Lung Cancer identified from breath Researchers at the Israel Institute of Technology have developed a diagnostic system that, through the patient’s breath, can supposedly diagnose lung cancer. The researchers, developed this device by making use of an array of nanotube devices, each coated with a different organic material.

This study was led by Hossam Haick, Ph.D. He and his colleagues created devices which comprised of random networks of single-walled carbon nanotubes. Each was coated with 1 of 10 different insulating non-polymeric organic materials. They made use of standard microprocessor fabrication techniques to create the sensors. Different organic materials were used to coat the nanotubes. Due to this, when each sensing device was exposed to a wide variety of volatile organic chemicals present in human breath, gave a unique response.

According to the researchers, there are more than 200 volatile organic chemicals present in the human breath.

The researchers captured the breath of 15 non-smoking healthy patients and 15 people suffering from stage 4 lung cancer. They concentrated the organic compounds in each breath sample, through the solid phase micro-extraction method. They later analyzed the samples using gas chromatography-mass spectrometry (GC-MS). The GC-MS is an expensive technique, which can’t be used as part of a routine diagnosis. Although this technique is very accurate it is very time-consuming.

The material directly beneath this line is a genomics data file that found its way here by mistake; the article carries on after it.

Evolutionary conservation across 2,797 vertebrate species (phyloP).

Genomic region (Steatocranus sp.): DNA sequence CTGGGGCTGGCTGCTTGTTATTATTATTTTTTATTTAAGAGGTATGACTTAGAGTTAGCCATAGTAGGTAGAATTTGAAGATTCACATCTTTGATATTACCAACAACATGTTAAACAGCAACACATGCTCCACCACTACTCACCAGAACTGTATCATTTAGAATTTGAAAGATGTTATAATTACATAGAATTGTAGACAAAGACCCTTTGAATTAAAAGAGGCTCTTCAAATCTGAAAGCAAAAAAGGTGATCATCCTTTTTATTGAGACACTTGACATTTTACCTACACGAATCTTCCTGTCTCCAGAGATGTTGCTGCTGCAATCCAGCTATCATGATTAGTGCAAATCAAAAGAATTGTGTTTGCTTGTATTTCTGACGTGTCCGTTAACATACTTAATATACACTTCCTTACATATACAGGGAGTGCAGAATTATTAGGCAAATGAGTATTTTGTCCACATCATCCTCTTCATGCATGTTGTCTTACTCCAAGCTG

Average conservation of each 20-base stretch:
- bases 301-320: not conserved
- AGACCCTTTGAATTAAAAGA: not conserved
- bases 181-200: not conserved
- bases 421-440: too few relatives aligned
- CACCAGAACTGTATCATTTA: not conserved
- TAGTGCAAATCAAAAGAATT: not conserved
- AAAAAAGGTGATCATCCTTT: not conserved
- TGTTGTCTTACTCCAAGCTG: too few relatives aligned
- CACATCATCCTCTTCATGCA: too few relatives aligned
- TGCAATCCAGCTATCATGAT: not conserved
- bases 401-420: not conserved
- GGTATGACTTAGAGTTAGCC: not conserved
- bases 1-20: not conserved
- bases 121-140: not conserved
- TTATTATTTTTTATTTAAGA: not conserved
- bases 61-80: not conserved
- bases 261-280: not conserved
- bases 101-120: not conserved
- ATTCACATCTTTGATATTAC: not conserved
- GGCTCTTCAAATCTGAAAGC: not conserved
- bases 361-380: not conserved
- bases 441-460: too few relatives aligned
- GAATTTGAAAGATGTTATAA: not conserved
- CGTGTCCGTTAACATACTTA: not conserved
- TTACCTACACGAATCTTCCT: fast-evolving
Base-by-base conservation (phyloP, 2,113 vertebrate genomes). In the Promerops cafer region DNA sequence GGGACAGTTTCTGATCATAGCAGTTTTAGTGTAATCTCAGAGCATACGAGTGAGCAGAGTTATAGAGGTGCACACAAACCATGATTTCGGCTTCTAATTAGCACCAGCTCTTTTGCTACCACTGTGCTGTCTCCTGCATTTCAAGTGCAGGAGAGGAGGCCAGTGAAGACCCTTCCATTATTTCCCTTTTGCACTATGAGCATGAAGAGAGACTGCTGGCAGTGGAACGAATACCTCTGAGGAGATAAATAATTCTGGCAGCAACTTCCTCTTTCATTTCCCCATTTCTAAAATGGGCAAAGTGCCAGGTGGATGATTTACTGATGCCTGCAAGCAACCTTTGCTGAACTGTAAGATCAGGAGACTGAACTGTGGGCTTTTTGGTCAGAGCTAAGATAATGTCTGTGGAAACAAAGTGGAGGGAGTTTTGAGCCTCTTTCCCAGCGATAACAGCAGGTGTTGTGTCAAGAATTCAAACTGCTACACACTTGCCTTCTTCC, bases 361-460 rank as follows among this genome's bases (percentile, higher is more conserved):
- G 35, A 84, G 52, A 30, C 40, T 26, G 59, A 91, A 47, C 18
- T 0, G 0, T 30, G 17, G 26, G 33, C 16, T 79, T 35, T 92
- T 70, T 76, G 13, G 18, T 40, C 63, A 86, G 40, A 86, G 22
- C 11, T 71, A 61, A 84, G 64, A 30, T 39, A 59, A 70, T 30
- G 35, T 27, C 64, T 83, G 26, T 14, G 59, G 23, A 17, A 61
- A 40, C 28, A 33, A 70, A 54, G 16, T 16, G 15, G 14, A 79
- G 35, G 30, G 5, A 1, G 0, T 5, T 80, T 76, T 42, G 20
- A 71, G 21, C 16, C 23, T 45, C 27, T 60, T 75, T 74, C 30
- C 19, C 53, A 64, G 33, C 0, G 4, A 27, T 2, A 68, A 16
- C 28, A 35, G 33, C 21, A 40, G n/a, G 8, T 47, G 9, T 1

They then analyzed and tested the samples through their own sensor arrays. The output of the test devices changed in such a way that accurately showed the mixture of organic compounds found in the breath samples.

The findings of the researchers helped them distinguish between two response patterns from each of the 10 array members. In these tests the response patterns between healthy and lung cancer patients had no common characteristics.

It is stated that the researchers have started testing this system on patients and healthy subjects at a larger scale.

The detailed findings are available in the paper “Detecting simulated patterns of lung cancer biomarkers by random network of single-walled carbon nanotubes coated with nonpolymeric organic materials.” It is published in the Nano Letters journal.